De Curbespine’s holding passed on to the Maminot, also Mamignot, family and by inheritance became part of the Barony of Maminot. This in turn passed in the late 1100′s to the Barony of Say, or Saye, on the marriage of Alice, or Lettice, the heiress to the Maminot estates, to Geoffrey de Say. As part of the Dover Castleward Barony of Say the knight’s fee of Essewelle was subsequently divided into what were to become known as the manors of Esole and Fredville.

“Ansfrid holds Soles from the Bishop. It answers for one sulung. Land for…in lordship 2 ploughs, 8 villagers with 1/2 plough. Value before 1066, 100 shillings(£.5.00) ; later 20 shillings(£.1.00) ; now £.6. Aelmer held it from King Edward.”

Soles was confiscated by the Crown when Odo fell from favour and then granted to the Crevequer family. It became a part of the Barony of Crevequer, which was one of the baronies responsible for Castleward at Dover. Soles, now known as Soles Court Farm, has been part of the Fredville estate since its purchase by John Plumptre of Fredville in 1800.

The Domesday Survey shows that Odo, Bishop of Bayeaux, was by far the richest tenant-in-chief in England. In Kent alone he held 184 lordships, which with  the manors he held in twelve other counties gave him an income of £3,000 a year. However, Odo quickly became the most hated man in Kent because of his ruthless greed in taking whatever he wanted by force and soon came into direct conflict with Lanfranc, Archbishop of Canterbury. In 1076 Odo was tried on Pennenden Heath in Kent for defrauding the Crown and Diocese of Canterbury and had to return some of the land holdings he had obtained by illegal means whilst other assets were re-apportioned.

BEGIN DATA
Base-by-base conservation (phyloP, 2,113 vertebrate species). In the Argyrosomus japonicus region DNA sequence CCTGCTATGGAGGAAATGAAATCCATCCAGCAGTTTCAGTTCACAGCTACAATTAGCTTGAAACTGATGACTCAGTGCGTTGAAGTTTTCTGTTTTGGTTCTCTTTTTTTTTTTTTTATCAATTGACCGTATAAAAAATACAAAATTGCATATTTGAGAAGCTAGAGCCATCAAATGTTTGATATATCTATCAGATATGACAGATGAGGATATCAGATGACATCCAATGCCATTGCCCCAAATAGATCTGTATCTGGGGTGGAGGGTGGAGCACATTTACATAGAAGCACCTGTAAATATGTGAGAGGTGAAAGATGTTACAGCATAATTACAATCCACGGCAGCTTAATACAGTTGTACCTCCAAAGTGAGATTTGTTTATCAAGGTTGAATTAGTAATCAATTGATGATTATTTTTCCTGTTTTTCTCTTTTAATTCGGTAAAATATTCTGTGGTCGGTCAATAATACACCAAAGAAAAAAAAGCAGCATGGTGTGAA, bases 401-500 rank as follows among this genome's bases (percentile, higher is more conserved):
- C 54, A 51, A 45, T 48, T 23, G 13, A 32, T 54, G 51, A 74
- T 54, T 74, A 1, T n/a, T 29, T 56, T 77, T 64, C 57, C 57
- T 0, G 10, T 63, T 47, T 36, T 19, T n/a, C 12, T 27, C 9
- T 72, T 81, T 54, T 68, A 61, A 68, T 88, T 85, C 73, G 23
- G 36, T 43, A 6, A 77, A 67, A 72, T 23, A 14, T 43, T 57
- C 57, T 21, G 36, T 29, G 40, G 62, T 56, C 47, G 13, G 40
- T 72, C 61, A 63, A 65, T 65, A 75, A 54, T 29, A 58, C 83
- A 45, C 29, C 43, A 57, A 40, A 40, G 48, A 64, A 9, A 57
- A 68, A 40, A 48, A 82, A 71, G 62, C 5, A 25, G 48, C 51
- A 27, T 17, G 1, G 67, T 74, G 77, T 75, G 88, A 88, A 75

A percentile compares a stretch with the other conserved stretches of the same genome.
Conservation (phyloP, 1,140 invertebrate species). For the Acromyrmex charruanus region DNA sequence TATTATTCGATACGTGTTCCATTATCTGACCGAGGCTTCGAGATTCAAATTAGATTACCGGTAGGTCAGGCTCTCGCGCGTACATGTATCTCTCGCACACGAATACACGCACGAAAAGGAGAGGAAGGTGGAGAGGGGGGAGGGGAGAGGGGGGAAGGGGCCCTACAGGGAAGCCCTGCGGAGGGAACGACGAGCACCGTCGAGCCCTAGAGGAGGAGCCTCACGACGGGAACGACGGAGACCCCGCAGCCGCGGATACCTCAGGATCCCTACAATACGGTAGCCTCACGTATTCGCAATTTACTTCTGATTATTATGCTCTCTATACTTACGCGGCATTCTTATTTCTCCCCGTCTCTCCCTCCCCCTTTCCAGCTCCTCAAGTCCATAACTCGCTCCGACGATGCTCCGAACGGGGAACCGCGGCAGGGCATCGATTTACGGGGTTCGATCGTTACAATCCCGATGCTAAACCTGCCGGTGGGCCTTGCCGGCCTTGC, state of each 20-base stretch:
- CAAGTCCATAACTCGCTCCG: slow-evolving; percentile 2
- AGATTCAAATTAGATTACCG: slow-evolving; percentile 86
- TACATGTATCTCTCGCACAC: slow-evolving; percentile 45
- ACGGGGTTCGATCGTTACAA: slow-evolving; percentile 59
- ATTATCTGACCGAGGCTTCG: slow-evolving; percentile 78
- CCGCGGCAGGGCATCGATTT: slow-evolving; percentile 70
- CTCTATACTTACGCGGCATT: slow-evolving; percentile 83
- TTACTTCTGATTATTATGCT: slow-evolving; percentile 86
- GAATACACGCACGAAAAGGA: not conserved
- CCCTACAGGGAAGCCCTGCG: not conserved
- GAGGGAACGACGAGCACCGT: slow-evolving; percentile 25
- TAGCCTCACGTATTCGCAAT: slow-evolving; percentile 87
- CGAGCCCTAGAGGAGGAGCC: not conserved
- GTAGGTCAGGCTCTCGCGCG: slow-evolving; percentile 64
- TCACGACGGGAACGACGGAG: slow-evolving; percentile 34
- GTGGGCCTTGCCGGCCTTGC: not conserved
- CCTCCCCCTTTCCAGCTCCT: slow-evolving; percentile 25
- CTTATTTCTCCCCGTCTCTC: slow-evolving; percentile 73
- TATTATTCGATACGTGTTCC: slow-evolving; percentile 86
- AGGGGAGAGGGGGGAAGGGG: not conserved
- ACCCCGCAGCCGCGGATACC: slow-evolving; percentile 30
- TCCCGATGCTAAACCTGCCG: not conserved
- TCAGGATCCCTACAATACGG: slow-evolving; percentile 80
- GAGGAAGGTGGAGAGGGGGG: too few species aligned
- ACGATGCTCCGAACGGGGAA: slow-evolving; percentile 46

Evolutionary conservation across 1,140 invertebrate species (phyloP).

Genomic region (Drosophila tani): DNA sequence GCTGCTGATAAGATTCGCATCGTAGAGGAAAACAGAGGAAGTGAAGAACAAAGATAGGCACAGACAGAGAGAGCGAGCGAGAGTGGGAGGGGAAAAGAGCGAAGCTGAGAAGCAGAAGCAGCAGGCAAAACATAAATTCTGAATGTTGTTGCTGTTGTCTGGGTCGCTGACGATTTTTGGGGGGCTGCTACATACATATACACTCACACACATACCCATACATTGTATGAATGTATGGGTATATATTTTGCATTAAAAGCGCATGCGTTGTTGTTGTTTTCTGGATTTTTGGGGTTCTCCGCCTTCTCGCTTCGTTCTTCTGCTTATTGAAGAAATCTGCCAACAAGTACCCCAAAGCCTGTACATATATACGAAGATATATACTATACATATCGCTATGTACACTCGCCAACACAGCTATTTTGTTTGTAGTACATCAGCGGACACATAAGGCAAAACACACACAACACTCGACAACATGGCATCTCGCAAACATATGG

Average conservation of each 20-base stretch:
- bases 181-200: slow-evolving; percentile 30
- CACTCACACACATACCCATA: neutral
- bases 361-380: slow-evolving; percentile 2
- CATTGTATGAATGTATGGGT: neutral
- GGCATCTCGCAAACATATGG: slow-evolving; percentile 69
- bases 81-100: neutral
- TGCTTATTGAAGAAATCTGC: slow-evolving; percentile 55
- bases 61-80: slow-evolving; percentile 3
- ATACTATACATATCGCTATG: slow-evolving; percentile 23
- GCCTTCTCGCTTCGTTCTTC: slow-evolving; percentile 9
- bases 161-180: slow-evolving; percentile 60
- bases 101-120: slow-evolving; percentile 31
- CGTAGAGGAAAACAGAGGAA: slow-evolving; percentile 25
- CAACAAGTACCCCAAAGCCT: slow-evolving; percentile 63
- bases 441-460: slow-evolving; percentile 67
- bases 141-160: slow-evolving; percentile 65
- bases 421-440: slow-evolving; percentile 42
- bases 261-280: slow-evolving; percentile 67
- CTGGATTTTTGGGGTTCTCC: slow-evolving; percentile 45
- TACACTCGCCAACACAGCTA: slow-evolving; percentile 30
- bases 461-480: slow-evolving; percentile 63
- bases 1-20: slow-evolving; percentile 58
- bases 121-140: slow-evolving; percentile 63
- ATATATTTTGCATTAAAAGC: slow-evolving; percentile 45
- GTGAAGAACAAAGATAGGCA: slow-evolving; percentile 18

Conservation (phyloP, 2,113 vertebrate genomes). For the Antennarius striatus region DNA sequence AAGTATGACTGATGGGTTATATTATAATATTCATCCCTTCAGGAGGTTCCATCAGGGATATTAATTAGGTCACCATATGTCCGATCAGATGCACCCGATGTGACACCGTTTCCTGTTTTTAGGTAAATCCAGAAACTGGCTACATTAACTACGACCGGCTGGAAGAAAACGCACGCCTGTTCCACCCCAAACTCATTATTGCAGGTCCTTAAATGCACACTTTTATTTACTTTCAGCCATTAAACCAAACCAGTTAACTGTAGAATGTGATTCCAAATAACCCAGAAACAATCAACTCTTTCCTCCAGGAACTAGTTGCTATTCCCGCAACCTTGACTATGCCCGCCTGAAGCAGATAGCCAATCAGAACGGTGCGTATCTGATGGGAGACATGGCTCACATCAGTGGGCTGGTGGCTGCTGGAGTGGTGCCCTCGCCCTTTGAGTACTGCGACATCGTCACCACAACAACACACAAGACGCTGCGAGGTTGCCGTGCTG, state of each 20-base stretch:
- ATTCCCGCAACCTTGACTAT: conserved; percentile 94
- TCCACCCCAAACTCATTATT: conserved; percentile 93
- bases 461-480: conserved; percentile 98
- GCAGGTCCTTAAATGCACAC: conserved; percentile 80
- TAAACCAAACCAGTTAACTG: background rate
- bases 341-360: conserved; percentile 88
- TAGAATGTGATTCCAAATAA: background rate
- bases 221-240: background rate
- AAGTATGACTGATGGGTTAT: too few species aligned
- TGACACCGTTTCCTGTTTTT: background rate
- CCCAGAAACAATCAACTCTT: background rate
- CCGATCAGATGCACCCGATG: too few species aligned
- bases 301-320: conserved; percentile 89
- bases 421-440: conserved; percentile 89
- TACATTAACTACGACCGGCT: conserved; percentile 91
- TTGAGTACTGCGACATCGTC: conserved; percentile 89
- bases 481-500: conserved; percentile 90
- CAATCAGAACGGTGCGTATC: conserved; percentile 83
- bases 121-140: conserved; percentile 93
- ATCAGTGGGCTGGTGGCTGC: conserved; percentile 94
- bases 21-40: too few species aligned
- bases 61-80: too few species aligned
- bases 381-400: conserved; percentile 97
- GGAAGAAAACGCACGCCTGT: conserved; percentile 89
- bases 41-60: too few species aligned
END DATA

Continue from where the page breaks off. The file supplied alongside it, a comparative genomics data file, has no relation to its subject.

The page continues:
In 1082 William I imprisoned Odo for seditiously planning a military expedition to Italy without the kings permission, the supposed purpose of this expedition was to obtain the Papacy for Odo.  In addition to his imprisonment Odo also had his remaining estates confiscated by the Crown and the confiscated estates remained under the control of the Crown for some years. After five years of imprisonment  William was persuaded on his deathbed to release Odo from prison and after William’s death at Rouen in September of 1087 Odo recovered his Earldom of Kent from William II, the newly crowned son of the Conquerer who was also known as Rufus. This nickname may have come about either because of the reddish colour of his hair when he was a child or his ruddy complexion. However, Odo soon returned to his duplicitous ways and once again lost his titles and estates in 1088 when he organized an unsuccessful rebellion to overthrow William II and replace him with Robert, Duke of Normandy, another son of the Conqueror. William II  did not imprison Odo, instead he allowed him to go to the Duchy of Normandy where Odo remained in the service of Duke Robert. In 1097 Odo died in Palermo in Sicily whilst en route to Palestine with Duke Robert to take part in the First Crusade. After Odo’s exile to Normandy William II gave some of Odo’s confiscated manors to various barons and kept the remainder for himself.